Above: Squash blocks installed to support load from above. Right: Load from above without squash blocks or blocking panels caused this web to buckle.
Earth, wind and fire
More On Coastal Building Thanks for featuring my company in the July 2006 issue of Professional Builder in "The Complete Guild to Coastal Building." I love it when a writer interviews you and gets the facts right and your quotes right. My thanks to Marcia Jedd for a good job. I wanted to add some input on the article on backup power systems.
Thanks for featuring my company in the July 2006 issue of Professional Builder in "The Complete Guild to Coastal Building." I love it when a writer interviews you and gets the facts right and your quotes right. My thanks to Marcia Jedd for a good job.
I wanted to add some input on the article on backup power systems. As this was related to coastal living needs, I thought an important issue was missed in the article. One needs to consider the outer housing around the generator. I live on the Chesapeake Bay in Virginia and put a Generac generator in my new home two and a half years ago as a natural gas backup system. My electrician was not experienced enough to realize that installing a generator with metal housing was the wrong application for a coastal environment. The salt air has just about rusted out my new generator, making its replacement within a year or so a necessity. Generac makes aluminum housing for their generators that I didn't know about and is a must for generators in coastal installations.
Also, on my recent annual maintenance check, the mechanic said that I have sand inside the carburetor that has probably infiltrated the motor, and he anticipates a failure of the engine in the next year or so (best guess on his part). We live on the beach, so blowing sand is a reality.
He said we needed to build a fence around the generator to help protect the unit against the blowing sand rather than let it free stand on the side of the house. He said we can't stop it all because the generator has to have ventilation, but the mechanic thought this would help protect it better.
Just some notes for your readers to consider while installing a power generator in a coastal environment. This insight is going to cost me $5,000–6,000. I offer it to your readers for free.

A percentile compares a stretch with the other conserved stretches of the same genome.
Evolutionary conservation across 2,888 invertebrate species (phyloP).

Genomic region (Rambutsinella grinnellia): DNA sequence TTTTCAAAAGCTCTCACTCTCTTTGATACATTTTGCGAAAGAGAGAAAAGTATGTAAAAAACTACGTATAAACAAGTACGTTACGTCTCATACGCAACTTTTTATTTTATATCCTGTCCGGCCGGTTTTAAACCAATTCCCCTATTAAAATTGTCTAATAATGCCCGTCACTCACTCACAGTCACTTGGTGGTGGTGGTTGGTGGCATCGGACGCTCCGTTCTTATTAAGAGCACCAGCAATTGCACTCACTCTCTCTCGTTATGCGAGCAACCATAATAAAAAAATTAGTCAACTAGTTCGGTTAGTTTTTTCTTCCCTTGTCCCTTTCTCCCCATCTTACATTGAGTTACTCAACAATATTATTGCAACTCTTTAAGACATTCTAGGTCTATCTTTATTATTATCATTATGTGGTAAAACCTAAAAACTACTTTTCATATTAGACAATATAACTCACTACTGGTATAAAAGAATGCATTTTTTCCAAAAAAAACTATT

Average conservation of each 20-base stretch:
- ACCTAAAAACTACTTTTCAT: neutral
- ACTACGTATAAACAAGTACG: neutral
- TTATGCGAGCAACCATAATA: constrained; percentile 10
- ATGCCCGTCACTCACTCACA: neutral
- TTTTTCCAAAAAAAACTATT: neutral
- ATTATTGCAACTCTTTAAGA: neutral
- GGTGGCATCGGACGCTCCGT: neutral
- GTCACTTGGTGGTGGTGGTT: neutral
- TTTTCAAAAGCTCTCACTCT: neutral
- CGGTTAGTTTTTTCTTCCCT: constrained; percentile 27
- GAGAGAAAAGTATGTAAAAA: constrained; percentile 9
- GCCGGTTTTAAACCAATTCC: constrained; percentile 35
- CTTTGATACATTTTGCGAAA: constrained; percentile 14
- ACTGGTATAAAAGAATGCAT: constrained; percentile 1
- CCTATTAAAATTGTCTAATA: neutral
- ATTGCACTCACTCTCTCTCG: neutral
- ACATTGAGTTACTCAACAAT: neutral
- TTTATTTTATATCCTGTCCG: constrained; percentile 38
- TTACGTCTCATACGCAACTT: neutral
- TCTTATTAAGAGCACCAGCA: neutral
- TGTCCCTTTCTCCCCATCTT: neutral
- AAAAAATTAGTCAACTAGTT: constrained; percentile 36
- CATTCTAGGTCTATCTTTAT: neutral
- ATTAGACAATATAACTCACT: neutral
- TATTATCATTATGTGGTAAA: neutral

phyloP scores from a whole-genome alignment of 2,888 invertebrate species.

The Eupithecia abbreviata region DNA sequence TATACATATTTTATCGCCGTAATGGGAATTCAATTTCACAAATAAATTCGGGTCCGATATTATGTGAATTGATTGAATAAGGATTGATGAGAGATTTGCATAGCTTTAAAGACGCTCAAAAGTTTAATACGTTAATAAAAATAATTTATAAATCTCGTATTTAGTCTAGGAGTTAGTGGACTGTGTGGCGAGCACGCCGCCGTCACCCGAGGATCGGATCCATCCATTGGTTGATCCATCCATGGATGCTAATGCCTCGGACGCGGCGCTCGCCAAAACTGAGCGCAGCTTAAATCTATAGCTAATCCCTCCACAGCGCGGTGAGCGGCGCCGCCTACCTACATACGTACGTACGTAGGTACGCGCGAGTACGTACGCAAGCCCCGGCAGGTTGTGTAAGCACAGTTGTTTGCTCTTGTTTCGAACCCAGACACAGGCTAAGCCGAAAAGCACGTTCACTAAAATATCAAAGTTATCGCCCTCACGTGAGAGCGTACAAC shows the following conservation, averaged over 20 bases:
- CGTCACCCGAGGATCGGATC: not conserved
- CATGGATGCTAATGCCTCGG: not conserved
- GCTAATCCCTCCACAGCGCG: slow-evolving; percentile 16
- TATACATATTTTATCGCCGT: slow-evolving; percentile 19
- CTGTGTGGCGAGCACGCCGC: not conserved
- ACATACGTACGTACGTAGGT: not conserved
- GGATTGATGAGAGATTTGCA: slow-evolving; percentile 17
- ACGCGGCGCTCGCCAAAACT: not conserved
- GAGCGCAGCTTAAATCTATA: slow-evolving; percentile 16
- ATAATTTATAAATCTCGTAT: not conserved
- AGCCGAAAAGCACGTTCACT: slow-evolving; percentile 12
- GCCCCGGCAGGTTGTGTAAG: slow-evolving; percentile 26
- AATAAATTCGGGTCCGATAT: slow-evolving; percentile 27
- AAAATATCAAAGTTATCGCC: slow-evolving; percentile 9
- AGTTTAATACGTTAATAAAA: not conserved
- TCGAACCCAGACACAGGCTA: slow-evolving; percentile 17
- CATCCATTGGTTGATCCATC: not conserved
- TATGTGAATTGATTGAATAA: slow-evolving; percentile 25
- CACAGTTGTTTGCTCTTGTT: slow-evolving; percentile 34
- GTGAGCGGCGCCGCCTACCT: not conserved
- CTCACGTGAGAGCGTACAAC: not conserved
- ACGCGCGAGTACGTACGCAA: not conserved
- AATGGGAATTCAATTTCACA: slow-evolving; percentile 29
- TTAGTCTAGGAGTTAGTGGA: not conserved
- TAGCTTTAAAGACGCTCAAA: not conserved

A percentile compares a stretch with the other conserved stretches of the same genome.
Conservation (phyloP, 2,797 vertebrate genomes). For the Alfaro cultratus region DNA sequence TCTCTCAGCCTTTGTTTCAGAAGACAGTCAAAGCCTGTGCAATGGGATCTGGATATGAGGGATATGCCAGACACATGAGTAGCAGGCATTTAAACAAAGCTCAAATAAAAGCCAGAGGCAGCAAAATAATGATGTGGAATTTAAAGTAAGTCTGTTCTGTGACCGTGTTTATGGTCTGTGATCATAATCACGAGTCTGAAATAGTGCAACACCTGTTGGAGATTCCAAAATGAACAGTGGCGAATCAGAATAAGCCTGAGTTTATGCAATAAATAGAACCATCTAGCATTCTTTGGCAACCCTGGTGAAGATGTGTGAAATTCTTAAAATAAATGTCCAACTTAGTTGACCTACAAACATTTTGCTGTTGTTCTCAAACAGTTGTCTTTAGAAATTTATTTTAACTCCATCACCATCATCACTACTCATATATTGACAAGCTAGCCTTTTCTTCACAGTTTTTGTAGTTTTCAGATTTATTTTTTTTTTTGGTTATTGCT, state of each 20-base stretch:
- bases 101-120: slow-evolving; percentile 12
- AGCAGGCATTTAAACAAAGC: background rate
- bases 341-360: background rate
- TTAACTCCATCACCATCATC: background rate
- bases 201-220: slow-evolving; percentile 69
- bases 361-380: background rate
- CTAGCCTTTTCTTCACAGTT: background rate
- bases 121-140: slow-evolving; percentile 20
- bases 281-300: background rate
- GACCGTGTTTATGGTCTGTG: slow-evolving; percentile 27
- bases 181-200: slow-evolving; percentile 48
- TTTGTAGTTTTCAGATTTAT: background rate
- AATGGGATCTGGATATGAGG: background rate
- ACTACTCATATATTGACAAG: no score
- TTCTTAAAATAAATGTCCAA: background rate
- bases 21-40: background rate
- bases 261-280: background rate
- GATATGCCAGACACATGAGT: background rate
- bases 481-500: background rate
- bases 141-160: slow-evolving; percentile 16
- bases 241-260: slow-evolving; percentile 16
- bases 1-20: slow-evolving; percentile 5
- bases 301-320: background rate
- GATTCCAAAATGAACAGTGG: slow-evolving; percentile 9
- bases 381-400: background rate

David DeBord, Virginia Beach, Va.
I just finished reading the letter ("Hot Debate," June 2006) from Gerald Howard with the NAHB regarding fire sprinklers. Fortunately, Mr. Howard has never been affected by fire. He references "modern home construction techniques" that in many areas include sprinklers. He references smoke alarms, which is a typical response, but if we are installing items that are mandated, wouldn't it be better to install something that actually attacks the fire instead of just informing us?
We will pray that Mr. Howard is never affected by the devastation fire can cause to our irreplaceable family heirlooms and loved ones, especially when the majority of people injured or killed by fire are our parents or children. It is interesting how the NAHB opposes fire sprinklers, but anyone involved with the fire industry, including fire fighters, fire chiefs and fire marshalls, strongly encourage the installation of fire sprinklers. I'm sure that if anyone was truly interested in educating themselves regarding fire sprinklers, their local fire department — which by the way has nothing to gain from the promotion of fire sprinklers other than saving our lives — would be more than happy to help in any way.
David Stone, Houston
Please include your name, company name, address and phone number.
write: Letters to the Editor, Professional Builder, 2000 Clearwater Drive, Oak Brook, IL 60523